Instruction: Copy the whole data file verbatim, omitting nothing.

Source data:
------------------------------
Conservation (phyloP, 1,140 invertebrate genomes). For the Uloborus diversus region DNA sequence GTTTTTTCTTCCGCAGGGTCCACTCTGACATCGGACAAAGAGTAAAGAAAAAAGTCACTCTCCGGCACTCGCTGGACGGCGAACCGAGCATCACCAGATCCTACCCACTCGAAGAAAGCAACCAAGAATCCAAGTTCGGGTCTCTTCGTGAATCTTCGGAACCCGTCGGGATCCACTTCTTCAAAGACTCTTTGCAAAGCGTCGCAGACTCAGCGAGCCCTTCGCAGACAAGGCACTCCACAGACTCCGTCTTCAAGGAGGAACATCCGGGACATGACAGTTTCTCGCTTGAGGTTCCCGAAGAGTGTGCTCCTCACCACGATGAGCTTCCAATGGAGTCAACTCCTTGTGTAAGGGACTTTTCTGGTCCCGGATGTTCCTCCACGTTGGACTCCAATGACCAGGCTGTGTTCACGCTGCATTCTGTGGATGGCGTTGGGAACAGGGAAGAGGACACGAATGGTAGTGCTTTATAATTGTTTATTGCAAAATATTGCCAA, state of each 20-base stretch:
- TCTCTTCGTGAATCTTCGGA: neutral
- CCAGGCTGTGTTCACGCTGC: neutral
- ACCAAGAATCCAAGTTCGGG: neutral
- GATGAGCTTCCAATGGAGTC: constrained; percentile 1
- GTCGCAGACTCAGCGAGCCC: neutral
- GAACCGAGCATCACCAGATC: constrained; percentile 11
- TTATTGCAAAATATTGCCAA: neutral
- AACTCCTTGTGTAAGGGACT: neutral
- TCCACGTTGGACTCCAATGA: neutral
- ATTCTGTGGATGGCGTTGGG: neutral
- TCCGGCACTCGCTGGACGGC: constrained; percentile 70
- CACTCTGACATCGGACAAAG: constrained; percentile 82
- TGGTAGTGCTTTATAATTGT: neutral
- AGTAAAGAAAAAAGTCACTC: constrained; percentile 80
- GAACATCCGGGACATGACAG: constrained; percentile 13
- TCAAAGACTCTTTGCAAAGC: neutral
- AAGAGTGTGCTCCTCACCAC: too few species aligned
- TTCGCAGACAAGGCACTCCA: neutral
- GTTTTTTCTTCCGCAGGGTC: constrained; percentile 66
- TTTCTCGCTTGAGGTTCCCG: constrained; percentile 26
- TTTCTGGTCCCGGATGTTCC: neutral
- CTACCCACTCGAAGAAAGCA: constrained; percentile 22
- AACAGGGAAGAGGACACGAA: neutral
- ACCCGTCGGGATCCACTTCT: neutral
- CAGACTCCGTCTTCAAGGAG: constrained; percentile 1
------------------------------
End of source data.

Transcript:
Conservation (phyloP, 1,140 invertebrate genomes). For the Uloborus diversus region DNA sequence GTTTTTTCTTCCGCAGGGTCCACTCTGACATCGGACAAAGAGTAAAGAAAAAAGTCACTCTCCGGCACTCGCTGGACGGCGAACCGAGCATCACCAGATCCTACCCACTCGAAGAAAGCAACCAAGAATCCAAGTTCGGGTCTCTTCGTGAATCTTCGGAACCCGTCGGGATCCACTTCTTCAAAGACTCTTTGCAAAGCGTCGCAGACTCAGCGAGCCCTTCGCAGACAAGGCACTCCACAGACTCCGTCTTCAAGGAGGAACATCCGGGACATGACAGTTTCTCGCTTGAGGTTCCCGAAGAGTGTGCTCCTCACCACGATGAGCTTCCAATGGAGTCAACTCCTTGTGTAAGGGACTTTTCTGGTCCCGGATGTTCCTCCACGTTGGACTCCAATGACCAGGCTGTGTTCACGCTGCATTCTGTGGATGGCGTTGGGAACAGGGAAGAGGACACGAATGGTAGTGCTTTATAATTGTTTATTGCAAAATATTGCCAA, state of each 20-base stretch:
- TCTCTTCGTGAATCTTCGGA: neutral
- CCAGGCTGTGTTCACGCTGC: neutral
- ACCAAGAATCCAAGTTCGGG: neutral
- GATGAGCTTCCAATGGAGTC: constrained; percentile 1
- GTCGCAGACTCAGCGAGCCC: neutral
- GAACCGAGCATCACCAGATC: constrained; percentile 11
- TTATTGCAAAATATTGCCAA: neutral
- AACTCCTTGTGTAAGGGACT: neutral
- TCCACGTTGGACTCCAATGA: neutral
- ATTCTGTGGATGGCGTTGGG: neutral
- TCCGGCACTCGCTGGACGGC: constrained; percentile 70
- CACTCTGACATCGGACAAAG: constrained; percentile 82
- TGGTAGTGCTTTATAATTGT: neutral
- AGTAAAGAAAAAAGTCACTC: constrained; percentile 80
- GAACATCCGGGACATGACAG: constrained; percentile 13
- TCAAAGACTCTTTGCAAAGC: neutral
- AAGAGTGTGCTCCTCACCAC: too few species aligned
- TTCGCAGACAAGGCACTCCA: neutral
- GTTTTTTCTTCCGCAGGGTC: constrained; percentile 66
- TTTCTCGCTTGAGGTTCCCG: constrained; percentile 26
- TTTCTGGTCCCGGATGTTCC: neutral
- CTACCCACTCGAAGAAAGCA: constrained; percentile 22
- AACAGGGAAGAGGACACGAA: neutral
- ACCCGTCGGGATCCACTTCT: neutral
- CAGACTCCGTCTTCAAGGAG: constrained; percentile 1